Today, the Army, Navy, Air Force, and Marine Corps collaborate to share data, research, analysis, and best practices so that all service members can benefit from credentialing opportunities. All branches of the military recognize the important role that occupational credentials can play in professionalizing the force and enhancing service members’ abilities to transition to the civilian workforce after completing their military service.
When service members take advantage of the COOL program, they experience two main benefits: career advancement while they are enlisted and a smoother transition into civilian life.
The DoD believes that credentialing programs improve force readiness and professionalism. Service members are encouraged to take advantage of their branch’s COOL program early in their careers.
“The DoD supports civilian credentialing for active duty members because it improves the professionalism of our service members. In fact, if a credential is related to your military duties, completed academic degree, on/off duty training or civilian occupation (for Navy reservists), the services may pay for credential exams, applications fees, and annual maintenance fees,” says Keith Boring, director, Navy Credentialing Programs. “Service members can increase their effectiveness and improve their chances for promotion while on active duty, and at the same time better prepare for civilian employment when they do get out.”
Transitioning into civilian life
Earning credentials helps service members show that their skills are equivalent to skills of their civilian peers. In some cases, employment may mandate credentials, depending on state laws or employer requirements. Even when not required, credentials can result in a higher pay rate. The Bureau of Labor Statistics tracks earning statistics and consistently reports that people who hold a certification earn up to a 46% higher weekly salary.2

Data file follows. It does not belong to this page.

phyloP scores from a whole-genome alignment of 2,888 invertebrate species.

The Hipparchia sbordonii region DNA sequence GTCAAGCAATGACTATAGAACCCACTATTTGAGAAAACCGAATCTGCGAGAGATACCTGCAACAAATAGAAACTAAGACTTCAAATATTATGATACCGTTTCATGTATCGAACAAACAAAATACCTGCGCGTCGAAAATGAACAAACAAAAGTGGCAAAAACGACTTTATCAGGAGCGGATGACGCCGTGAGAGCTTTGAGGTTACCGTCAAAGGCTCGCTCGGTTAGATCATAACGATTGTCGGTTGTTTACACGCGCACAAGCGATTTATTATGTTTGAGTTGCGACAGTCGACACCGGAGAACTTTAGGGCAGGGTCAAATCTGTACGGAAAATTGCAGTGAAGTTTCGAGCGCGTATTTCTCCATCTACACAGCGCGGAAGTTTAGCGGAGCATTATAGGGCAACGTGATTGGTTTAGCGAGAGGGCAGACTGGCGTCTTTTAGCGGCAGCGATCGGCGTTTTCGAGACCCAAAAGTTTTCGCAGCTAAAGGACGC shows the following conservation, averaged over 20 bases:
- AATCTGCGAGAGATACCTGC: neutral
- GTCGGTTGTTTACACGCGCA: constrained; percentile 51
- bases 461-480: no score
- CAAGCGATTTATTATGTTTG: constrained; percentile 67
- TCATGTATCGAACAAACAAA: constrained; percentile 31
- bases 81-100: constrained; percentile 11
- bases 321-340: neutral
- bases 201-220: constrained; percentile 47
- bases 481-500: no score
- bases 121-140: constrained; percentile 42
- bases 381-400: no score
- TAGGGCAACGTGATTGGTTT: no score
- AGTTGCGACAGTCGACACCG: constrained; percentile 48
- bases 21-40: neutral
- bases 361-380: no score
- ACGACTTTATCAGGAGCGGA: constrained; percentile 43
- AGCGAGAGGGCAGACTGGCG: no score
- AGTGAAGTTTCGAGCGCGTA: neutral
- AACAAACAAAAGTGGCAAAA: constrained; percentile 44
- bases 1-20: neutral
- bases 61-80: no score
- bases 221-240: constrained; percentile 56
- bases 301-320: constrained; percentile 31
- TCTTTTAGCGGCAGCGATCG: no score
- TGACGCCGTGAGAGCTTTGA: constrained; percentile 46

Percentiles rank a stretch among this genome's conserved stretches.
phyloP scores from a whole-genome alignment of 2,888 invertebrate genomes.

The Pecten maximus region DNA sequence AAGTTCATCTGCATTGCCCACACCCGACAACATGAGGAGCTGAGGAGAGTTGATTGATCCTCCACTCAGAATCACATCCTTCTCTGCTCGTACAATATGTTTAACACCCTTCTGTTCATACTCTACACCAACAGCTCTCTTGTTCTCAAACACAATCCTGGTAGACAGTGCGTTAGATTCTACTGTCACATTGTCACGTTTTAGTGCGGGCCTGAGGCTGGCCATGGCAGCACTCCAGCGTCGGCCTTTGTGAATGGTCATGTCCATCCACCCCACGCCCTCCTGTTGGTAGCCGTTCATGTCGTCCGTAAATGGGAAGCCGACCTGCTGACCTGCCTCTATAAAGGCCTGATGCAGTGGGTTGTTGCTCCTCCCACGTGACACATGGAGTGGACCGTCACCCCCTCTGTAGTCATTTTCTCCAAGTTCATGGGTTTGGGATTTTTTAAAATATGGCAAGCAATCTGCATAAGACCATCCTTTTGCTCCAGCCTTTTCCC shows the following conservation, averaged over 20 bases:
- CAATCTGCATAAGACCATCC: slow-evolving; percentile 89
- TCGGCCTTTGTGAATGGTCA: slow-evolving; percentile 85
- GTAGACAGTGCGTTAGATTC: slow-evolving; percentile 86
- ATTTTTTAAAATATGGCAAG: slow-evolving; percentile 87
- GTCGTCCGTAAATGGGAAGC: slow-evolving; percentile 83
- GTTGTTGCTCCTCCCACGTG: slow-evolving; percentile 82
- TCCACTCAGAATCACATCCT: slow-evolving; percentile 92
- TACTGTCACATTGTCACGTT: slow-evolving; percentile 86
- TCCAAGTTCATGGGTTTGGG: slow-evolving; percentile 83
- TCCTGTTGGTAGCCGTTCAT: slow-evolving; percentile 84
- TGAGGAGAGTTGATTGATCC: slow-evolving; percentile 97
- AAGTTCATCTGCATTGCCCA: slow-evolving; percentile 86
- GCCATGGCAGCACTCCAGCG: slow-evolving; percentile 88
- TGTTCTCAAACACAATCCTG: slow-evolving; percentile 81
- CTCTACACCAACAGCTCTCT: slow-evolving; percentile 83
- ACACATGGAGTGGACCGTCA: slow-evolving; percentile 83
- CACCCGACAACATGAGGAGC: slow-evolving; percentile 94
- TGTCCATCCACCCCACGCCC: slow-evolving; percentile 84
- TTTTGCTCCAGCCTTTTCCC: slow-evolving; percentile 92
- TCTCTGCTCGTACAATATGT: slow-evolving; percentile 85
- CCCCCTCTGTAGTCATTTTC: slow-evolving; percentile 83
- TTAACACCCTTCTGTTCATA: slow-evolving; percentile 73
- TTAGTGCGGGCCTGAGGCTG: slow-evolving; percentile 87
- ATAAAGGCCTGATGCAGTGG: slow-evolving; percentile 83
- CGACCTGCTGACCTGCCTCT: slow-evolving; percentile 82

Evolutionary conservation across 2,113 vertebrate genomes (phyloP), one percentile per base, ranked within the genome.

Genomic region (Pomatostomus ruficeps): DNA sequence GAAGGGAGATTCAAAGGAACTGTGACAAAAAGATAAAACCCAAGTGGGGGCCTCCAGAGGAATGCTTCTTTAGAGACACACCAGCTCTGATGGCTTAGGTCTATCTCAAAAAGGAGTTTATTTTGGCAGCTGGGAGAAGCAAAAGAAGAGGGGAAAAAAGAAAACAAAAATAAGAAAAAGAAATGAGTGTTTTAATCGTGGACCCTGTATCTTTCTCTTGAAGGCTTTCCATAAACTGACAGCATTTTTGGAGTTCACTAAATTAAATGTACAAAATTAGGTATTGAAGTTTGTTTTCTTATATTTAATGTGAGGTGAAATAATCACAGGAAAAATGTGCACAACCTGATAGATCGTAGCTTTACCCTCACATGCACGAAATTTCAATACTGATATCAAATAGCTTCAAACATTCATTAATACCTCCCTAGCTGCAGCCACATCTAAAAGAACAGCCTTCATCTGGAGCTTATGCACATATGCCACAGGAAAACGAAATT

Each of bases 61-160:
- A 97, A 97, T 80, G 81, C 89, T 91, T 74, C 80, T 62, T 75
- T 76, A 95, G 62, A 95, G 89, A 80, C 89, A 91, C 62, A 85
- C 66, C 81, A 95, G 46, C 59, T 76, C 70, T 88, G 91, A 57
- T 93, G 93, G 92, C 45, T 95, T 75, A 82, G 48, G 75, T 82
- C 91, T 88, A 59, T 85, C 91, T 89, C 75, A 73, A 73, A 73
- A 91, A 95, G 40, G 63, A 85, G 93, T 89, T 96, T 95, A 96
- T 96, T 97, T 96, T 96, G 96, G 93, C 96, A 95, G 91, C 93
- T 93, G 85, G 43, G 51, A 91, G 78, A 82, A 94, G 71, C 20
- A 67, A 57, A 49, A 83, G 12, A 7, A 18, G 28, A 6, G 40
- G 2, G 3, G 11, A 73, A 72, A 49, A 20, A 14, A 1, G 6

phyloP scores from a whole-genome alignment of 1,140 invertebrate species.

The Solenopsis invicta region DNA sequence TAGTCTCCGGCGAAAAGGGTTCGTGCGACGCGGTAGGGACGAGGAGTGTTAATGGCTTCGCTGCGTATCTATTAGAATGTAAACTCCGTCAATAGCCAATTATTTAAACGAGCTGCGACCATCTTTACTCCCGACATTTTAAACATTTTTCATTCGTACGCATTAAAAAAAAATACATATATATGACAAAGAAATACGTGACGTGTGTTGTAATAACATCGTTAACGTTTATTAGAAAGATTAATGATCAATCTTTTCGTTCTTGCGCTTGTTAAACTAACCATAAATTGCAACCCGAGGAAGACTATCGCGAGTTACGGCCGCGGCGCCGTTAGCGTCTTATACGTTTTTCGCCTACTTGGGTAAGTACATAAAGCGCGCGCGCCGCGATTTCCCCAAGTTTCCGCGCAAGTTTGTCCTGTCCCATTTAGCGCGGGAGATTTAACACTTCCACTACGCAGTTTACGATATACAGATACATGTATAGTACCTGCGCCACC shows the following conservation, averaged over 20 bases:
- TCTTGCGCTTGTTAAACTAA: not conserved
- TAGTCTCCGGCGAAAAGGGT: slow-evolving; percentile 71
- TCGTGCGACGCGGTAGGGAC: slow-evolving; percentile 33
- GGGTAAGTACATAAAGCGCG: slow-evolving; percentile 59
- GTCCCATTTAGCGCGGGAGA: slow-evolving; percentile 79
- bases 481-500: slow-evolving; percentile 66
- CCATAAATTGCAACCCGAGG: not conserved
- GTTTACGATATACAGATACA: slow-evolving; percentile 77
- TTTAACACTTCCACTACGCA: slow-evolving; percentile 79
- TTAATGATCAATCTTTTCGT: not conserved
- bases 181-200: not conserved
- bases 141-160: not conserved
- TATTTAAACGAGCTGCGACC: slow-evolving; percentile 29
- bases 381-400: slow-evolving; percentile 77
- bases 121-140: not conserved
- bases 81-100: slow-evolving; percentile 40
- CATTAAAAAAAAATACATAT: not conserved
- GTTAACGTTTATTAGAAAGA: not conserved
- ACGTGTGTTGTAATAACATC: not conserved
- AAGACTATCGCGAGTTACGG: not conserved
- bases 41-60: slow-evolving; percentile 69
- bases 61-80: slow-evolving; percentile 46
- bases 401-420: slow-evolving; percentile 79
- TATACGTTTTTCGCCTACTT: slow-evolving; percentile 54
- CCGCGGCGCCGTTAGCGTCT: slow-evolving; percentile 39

“A talent acquisition professional’s dream is to have a pool of military veterans that hold the combination of education, training and aligned credentials,” explains Carl Vickers,
Air Force veteran and military relations manager for People Scout. “When applying into the workforce, this is a recipe that makes candidates the most desirable and competitive in the employment market.”
With the desired (or sometimes required) certification(s), veterans with military medical training and experience can be attractive to healthcare hiring managers.
The value of veterans in healthcare
Although healthcare jobs are in high demand, working in healthcare is undoubtedly challenging. Between increasing patient-care demands and a heavy administrative burden, healthcare professionals need to be equipped with knowledge and experience to handle problems as they arise, and tend to them with a high level of detail. This level of responsibility for any one professional may be overwhelming; for many veterans, though, responsibility comes not as a burden, but as an opportunity.
“To a veteran, responsibility is empowerment. Veterans want to be empowered to do things. To change things. To make things better.
“Responsibility provides meaning. Responsibility provides purpose,” states Trezza. “To a veteran, responsibility is empowerment. Veterans want to be empowered to do things. To change things. To make things better. To ask questions and to see if things can be done more efficiently and effectively. These qualities, coupled with a deep sense of attention to detail, could very well be a driving factor of whether a healthcare system is profitable amidst increasing changes in Centers for Medicare and Medicaid Services (CMS)billing and reimbursement.”
As veterans work to transition to civilian life and translate their experience, training and skills to a career outside of the military, the COOL program gives them the ability to acquire nationally-recognized certifications that can help them secure civilian employment. Healthcare credentials can help empower them to find not just a job, but a career that’s relevant to the service they’ve provided to their country. This not only has the power to help improve their quality of civilian life, but also to help fill in-demand healthcare jobs and, ultimately, to deliver high-quality care to the patients they serve after they leave the service.
1Dupree A. (2018, August 28). The transition from a military to civilian career just got easier. Retrieved March 26, 2019 from https://www.careerbuilder.com/advice/transition-from-military-to-civilian-career.
2 The Bureau of Labor Statistics. Household Data: Annual Average. (2018). Retrieved March 26, 2019 from https://www.bls.gov/cps/cpsaat55.pdf.